The stage from the Savants is excellent, but not huge. It’s strength is more in the focus than the size and that’s more important in my opinion. An extended stage can result in music sounding incoherent – like different tracks being put together by a producer rather than a single live performance from a band – and the Savants definitely avoid this problem by creating a perfect sense of coherency while still displaying plenty of space between each impeccably focussed sound.
Noble Savant vs Noble Kaiser 10
I had a few people ask about the comparison between these two front-runners of the Noble line-up and it’s a comparison worth making.
Despite the Savants being sometimes referred to by the community as “baby K10s”, they are actually very, very different beasts. In fact, the only similarity in their sound is the obvious touch of Dr Moulton’s masterful tuning. Both of these IEMs are excellent, but they are not really comparable.
The Savant creates a brighter and more focussed sound than the K10s. In fact, if you switch between them you could be forgiven for thinking that the K10s seem a bit sloppy on the imaging at first, but it’s not quite that simple. When I lifted the frequencies around 4-6kHz while using the K10s I noticed that they took on the exact same laser focus that the Savants display. This is because the upper frequencies contain much of the information we rely on for spatial and directional cues. Lift these frequencies and you sharpen the image, but doing so has its drawbacks so it’s all a question of what you value.
Changing back to the K10s, for me, is like sitting in a comfy chair after a long day on your feet – everything about it feels just right. The additional bass takes a little bit of edge off the image, but also makes the sound more relaxing and soulful overall. To me, the K10s still sound the way music is meant to sound (i.e. like it sounds in a live performance) and that’s what I look for in headphones and earphones.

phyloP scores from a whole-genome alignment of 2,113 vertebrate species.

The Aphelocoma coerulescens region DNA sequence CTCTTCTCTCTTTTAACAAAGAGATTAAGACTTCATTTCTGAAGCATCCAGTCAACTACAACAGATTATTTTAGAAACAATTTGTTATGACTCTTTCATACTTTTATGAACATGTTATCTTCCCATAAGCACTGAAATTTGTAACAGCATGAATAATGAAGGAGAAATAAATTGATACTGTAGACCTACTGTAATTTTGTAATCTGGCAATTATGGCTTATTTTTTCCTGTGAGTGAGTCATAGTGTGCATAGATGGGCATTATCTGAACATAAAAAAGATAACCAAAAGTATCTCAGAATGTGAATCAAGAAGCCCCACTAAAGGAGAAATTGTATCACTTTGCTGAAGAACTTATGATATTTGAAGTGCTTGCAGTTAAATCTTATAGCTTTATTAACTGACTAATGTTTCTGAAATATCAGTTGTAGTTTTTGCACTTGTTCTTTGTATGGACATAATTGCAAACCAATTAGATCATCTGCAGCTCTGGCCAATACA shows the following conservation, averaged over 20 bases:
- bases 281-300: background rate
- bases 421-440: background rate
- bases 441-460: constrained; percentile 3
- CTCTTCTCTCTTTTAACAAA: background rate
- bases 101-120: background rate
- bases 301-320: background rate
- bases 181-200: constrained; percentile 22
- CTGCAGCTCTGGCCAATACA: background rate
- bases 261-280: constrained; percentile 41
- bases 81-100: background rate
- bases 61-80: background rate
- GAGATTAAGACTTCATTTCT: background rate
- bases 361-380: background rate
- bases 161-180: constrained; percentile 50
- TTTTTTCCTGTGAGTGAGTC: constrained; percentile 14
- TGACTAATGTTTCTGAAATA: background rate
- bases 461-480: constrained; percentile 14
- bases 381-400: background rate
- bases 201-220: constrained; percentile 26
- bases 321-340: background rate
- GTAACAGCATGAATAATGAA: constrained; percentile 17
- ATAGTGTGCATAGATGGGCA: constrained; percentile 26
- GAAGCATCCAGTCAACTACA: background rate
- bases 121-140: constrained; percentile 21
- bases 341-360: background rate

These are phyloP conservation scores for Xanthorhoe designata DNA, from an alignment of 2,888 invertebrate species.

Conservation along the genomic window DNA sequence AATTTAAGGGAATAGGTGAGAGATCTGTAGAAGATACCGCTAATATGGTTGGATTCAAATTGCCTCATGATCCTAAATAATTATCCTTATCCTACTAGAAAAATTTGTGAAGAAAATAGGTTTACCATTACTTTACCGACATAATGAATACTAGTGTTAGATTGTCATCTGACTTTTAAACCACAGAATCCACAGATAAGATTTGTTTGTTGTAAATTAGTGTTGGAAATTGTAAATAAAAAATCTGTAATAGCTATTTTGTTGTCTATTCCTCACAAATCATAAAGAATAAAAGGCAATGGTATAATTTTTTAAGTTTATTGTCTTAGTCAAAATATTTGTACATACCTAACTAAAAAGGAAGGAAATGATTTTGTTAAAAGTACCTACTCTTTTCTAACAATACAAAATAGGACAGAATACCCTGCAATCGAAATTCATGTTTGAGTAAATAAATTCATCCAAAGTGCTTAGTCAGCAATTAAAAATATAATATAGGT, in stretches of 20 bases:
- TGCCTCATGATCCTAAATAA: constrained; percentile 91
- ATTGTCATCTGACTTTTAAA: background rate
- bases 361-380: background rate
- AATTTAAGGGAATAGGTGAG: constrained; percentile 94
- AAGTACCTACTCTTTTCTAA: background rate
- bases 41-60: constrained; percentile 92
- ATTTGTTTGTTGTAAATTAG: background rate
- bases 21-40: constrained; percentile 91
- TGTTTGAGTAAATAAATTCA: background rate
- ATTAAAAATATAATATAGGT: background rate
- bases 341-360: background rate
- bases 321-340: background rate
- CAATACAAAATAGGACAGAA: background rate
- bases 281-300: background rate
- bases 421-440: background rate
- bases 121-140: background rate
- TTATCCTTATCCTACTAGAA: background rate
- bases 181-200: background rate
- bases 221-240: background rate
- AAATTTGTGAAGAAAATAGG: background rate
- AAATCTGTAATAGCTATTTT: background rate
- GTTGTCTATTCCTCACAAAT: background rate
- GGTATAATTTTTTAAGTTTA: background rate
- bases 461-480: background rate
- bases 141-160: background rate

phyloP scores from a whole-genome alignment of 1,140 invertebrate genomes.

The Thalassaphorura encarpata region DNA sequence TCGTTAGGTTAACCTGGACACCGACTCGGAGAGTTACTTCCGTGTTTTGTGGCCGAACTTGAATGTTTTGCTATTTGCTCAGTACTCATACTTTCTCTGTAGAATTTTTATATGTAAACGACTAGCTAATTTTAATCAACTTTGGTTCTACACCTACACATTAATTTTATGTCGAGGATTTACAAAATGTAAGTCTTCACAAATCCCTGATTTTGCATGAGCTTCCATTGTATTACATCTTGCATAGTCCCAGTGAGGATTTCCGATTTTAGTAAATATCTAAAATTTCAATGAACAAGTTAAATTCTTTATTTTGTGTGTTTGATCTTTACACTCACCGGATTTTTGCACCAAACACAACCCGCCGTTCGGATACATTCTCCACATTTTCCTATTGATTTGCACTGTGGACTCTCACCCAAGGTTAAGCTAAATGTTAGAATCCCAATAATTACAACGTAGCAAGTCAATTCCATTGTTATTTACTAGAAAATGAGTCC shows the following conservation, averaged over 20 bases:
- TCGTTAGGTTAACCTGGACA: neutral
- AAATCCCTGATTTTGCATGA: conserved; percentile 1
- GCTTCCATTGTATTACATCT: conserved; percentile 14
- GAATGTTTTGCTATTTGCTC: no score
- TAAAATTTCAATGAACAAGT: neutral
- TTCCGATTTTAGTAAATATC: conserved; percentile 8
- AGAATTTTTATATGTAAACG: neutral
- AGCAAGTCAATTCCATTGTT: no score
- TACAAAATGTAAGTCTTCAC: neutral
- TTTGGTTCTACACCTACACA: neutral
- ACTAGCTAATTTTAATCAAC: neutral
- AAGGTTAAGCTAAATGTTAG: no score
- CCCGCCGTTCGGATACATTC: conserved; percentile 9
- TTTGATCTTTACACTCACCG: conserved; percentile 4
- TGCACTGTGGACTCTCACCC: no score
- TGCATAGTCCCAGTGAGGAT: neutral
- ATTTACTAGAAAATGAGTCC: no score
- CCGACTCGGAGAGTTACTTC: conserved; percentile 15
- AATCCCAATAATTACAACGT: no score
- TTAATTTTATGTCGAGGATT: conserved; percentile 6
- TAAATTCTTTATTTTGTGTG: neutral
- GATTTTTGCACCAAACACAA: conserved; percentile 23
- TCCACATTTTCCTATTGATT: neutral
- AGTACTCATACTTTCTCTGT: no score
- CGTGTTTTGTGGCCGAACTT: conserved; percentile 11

The bass from the K10s is miles ahead of the Savants in quantity and that allows you to better enjoy the quality. The K10’s bass seems a little slower and perhaps a touch less detailed / layered than the Savant’s bass, but that’s most likely a result of the Savant’s reduced bass quantity creating a faster decay of bass notes and emphasising the details once again.
Mids on the K10s are creamier and smoother than the Savant and while I love the mids on both these IEMs, I find that I can enjoy the K10s for much longer stretches because of their more natural, less-enhanced sound.
I have to say that both of these are outstanding IEMs and owners of both should find many years of enjoyment in whichever model they choose, but don’t make the mistake of thinking they’re similar. The Savant is most definitely a “focus on the details” type of IEM while the Kaiser 10 is an “immerse yourself in the musical experience” IEM. Both have their place.
Starting at $599, the Savants are an amazing IEM and perform at a level of many IEMs worth even more, but like any headphone or earphone they are not necessarily for everyone. The Savants remind me very much of the Sennheiser HD800s (although perhaps with a touch less bass). Like the HD800s, the Savants can provide a window into the music and recording quality that is exciting to hear, but sometimes they can also become a bit fatiguing and leave me wishing for something a bit warmer and forgiving.
If you love detail-oriented IEMs, the Savants should be right at the top of your list and if you’re looking to add to your collection and want something that will bring out the imaging and focus on your music like few other IEMs you should consider adding the Savants to your list. If, however, you are looking for a true all-rounder that you’ll love in all situations, over long listening sessions and with all music and all sources, the Savants might not be ideal and you might be better saving some extra pennies for the K10s or perhaps considering some of the other, warmer models from Noble like the N6 (which I haven’t had the pleasure of hearing, but Noble’s descriptions of their products are pretty spot on in my experience).